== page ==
Tuesday, January 31, 2012

The Daily DuBrule

Dictamnus- Gas Plant

Day 13

I love unusual plants. What I love even more are unusual plants that are long lived perennials and require no fuss- no staking, dividing, spraying, nothing. Add to that  excellent, glossy, disease free foliage that looks good from spring until fall and you have a perfect description of Dictamnus, referred to as the gas plant.

What a strange common name! Rumor has it that that when the flower is in bloom, you can hold a lit match next to it and it will pop. I don't know of anyone who has done this successfully but I do know that a shipment of Dictamnus roots was not allowed into the country from Holland after 9/11 because the roots were deemed potential explosives. The leaves, stems, flowers, and roots are full of a very aromatic, strong essential oil that smells a bit like lemons. I can recognize this scent on a warm, humid day if I simply walk near the plants. I am especially on the lookout for my gas plant when weeding in the summer because I am allergic to it! I belong to a small group of people who have a phytotoxic reaction to the oil, causing a deep red mark and a burning sensation on my skin. This takes a few weeks to go away. I was surprised the first time it happened but I had seen the same effect on one of my employees who was allergic to rue so I quickly figured it out. Now I just enjoy this plant and if I need to get near it to weed, I wear long sleeves. I haven't had a problem since.

Why grow a plant that you are allergic to? Good question. I LOVE Dictamnus. It is as permanent in the garden as Baptisia or peonies. It takes up to five years to establish a good sized clump, but then you can just forget about it. It flowers in late May and June, pairing beautifully with irises, peonies, and coral bells. I have seem many people use them as cut flowers, but not me, for obvious reasons.

I am also allergic to Russian sage (Perovskia) and Rhododendrons. With these two plants, I have a coughing fit when working amongst them. That doesn't mean I don't grow Perovskia. It is on of my primary plants for full sun and dry soil, especially where deer are an issue. Luckily, it requires little work on my part. Rhododendrons only make me cough when I climb inside of them to prune them. In June, I often do drastic pruning deep inside the plant to reduce the height and open up the inside to get more light, thus encouraging branching. I also love to clean out all the dead wood in the middle of the plants as it makes them look so architectural. I simply put a bandana over my face when doing this work and that seems to do the trick.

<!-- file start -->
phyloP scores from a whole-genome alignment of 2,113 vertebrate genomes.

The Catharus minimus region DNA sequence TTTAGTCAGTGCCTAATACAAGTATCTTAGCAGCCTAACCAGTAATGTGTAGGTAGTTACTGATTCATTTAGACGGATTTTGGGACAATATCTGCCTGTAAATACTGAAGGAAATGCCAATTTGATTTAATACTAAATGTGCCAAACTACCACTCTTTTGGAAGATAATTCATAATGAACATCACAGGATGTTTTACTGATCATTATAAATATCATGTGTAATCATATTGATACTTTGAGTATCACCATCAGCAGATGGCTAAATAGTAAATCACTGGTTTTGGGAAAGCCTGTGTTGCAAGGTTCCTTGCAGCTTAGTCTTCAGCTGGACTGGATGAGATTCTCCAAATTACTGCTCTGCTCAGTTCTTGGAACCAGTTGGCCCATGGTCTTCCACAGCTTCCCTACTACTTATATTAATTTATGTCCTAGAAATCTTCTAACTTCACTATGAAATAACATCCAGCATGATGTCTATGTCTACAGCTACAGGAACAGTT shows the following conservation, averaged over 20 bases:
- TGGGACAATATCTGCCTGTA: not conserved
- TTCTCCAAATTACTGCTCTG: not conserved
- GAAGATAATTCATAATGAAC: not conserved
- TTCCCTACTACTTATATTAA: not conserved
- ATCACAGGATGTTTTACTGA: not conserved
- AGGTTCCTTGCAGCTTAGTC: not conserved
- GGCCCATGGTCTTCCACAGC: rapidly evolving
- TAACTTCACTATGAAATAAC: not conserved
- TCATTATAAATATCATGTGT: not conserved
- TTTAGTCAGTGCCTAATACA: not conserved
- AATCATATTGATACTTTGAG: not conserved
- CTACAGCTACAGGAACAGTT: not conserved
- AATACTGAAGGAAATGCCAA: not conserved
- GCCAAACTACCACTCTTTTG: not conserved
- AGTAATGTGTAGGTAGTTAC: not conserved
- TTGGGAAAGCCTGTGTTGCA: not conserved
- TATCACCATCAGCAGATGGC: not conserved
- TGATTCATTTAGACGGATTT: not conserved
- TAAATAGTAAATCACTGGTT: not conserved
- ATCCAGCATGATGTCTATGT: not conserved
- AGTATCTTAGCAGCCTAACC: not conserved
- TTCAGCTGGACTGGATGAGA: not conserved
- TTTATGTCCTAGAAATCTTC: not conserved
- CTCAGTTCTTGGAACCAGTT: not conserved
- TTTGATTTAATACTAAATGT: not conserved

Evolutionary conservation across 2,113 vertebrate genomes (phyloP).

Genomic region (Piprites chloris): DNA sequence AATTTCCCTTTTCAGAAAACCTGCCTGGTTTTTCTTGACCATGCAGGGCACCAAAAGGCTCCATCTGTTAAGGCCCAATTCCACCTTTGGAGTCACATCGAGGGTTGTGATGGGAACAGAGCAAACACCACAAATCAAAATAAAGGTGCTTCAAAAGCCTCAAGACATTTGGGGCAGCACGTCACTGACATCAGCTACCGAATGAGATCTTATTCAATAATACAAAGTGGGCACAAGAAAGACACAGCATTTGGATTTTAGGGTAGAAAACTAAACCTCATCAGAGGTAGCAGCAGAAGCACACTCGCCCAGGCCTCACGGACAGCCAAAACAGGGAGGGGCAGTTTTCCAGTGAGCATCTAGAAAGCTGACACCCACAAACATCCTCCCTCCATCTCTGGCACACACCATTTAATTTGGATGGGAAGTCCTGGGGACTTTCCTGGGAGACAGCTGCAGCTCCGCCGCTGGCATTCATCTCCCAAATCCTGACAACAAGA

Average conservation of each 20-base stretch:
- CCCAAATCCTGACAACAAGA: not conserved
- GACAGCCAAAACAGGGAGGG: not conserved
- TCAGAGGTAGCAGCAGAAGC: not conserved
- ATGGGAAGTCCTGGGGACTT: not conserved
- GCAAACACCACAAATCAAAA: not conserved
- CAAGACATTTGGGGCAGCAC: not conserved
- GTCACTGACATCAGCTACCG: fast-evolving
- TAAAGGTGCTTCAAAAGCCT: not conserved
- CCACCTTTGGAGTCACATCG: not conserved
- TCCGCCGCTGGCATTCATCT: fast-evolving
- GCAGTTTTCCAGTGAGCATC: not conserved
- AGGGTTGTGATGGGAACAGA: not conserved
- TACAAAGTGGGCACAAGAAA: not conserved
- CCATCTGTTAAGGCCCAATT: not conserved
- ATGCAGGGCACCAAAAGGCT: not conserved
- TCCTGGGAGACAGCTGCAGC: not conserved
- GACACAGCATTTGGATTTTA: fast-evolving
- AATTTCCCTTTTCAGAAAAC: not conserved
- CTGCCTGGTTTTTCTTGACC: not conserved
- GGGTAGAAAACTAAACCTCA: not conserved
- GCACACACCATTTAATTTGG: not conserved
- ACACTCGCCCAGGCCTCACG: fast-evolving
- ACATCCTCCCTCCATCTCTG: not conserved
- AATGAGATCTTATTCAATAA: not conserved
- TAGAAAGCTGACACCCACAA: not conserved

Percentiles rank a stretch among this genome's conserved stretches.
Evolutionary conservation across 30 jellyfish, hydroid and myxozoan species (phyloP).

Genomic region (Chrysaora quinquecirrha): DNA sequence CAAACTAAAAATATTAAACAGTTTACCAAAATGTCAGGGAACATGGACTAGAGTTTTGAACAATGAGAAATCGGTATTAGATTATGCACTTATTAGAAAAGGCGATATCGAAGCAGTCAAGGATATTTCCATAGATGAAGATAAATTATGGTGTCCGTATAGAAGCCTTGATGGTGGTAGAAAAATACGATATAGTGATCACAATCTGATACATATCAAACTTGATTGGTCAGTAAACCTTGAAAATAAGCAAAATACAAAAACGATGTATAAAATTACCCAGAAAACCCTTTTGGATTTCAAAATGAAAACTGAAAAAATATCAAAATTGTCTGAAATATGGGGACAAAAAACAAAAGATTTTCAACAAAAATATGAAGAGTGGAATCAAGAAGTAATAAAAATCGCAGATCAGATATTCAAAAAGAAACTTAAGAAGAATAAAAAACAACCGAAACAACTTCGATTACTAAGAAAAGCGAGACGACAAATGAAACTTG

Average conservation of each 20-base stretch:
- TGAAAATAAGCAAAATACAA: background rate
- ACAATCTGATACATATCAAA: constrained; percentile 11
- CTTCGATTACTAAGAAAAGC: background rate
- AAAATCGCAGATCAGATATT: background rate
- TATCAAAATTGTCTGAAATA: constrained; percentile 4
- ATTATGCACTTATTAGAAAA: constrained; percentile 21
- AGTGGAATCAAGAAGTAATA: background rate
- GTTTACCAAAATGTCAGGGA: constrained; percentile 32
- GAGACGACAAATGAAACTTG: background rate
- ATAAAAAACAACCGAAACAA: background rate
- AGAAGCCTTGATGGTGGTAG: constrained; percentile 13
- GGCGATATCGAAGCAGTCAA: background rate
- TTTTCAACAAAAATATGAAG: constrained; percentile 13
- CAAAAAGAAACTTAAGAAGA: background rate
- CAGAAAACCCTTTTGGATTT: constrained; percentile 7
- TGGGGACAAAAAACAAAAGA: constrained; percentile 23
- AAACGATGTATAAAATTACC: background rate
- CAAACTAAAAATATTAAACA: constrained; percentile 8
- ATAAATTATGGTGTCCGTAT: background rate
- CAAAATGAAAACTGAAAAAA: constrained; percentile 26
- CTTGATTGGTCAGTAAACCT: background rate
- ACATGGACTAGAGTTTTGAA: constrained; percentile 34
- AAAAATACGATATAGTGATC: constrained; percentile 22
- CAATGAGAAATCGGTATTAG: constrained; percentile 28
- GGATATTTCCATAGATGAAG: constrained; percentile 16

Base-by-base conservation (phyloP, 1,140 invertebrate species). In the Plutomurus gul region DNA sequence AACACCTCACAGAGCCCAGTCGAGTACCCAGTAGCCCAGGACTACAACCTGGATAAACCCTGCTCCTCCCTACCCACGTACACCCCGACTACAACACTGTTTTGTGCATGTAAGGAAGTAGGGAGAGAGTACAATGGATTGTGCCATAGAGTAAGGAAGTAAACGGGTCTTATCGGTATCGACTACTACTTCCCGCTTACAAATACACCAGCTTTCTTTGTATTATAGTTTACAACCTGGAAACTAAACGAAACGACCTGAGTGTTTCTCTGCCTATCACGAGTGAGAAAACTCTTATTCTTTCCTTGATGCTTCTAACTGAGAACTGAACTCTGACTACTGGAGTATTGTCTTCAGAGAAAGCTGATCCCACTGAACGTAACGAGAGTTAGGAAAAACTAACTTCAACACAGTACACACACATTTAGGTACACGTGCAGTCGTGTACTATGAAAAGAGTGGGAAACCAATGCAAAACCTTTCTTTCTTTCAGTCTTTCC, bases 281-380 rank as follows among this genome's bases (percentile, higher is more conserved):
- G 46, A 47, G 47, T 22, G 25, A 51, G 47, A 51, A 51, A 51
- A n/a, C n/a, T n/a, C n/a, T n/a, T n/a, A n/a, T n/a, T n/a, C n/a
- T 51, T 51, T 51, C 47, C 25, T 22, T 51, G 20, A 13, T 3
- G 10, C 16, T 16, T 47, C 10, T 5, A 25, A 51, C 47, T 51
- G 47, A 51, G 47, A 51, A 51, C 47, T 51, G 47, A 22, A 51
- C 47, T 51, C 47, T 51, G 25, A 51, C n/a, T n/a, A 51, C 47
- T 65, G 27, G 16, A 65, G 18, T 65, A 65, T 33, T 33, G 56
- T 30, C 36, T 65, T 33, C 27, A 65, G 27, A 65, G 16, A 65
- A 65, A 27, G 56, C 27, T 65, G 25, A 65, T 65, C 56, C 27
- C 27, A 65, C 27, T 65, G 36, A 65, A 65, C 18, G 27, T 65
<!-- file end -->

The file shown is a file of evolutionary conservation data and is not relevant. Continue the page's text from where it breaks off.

If you spot a Dictamnus plant at the nursery, you will probably be disappointed to find a tiny sprig of a thing for a large price. Because they are hard to propagate and REALLY slow growing, they are expensive. Let's just say they don't fly off the retail benches like other plants. Only people who know what they are and what they can become will get excited to see them as they are pretty rare in the trade. I observed a nice sized plant linger on our benches for one entire growing season. It actually was the biggest plant I had ever seen in a pot and I had admired many gas plants in old, established gardens. Finally, in November, I couldn't stand it any more, took it home, and gave it a place of honor in my garden. Now I have a nice big gas plant to admire, and dance around, from spring until fall.


  1. Love this plant. Have both the purple and the white form. Glad to hear that I am not the only one who treasures it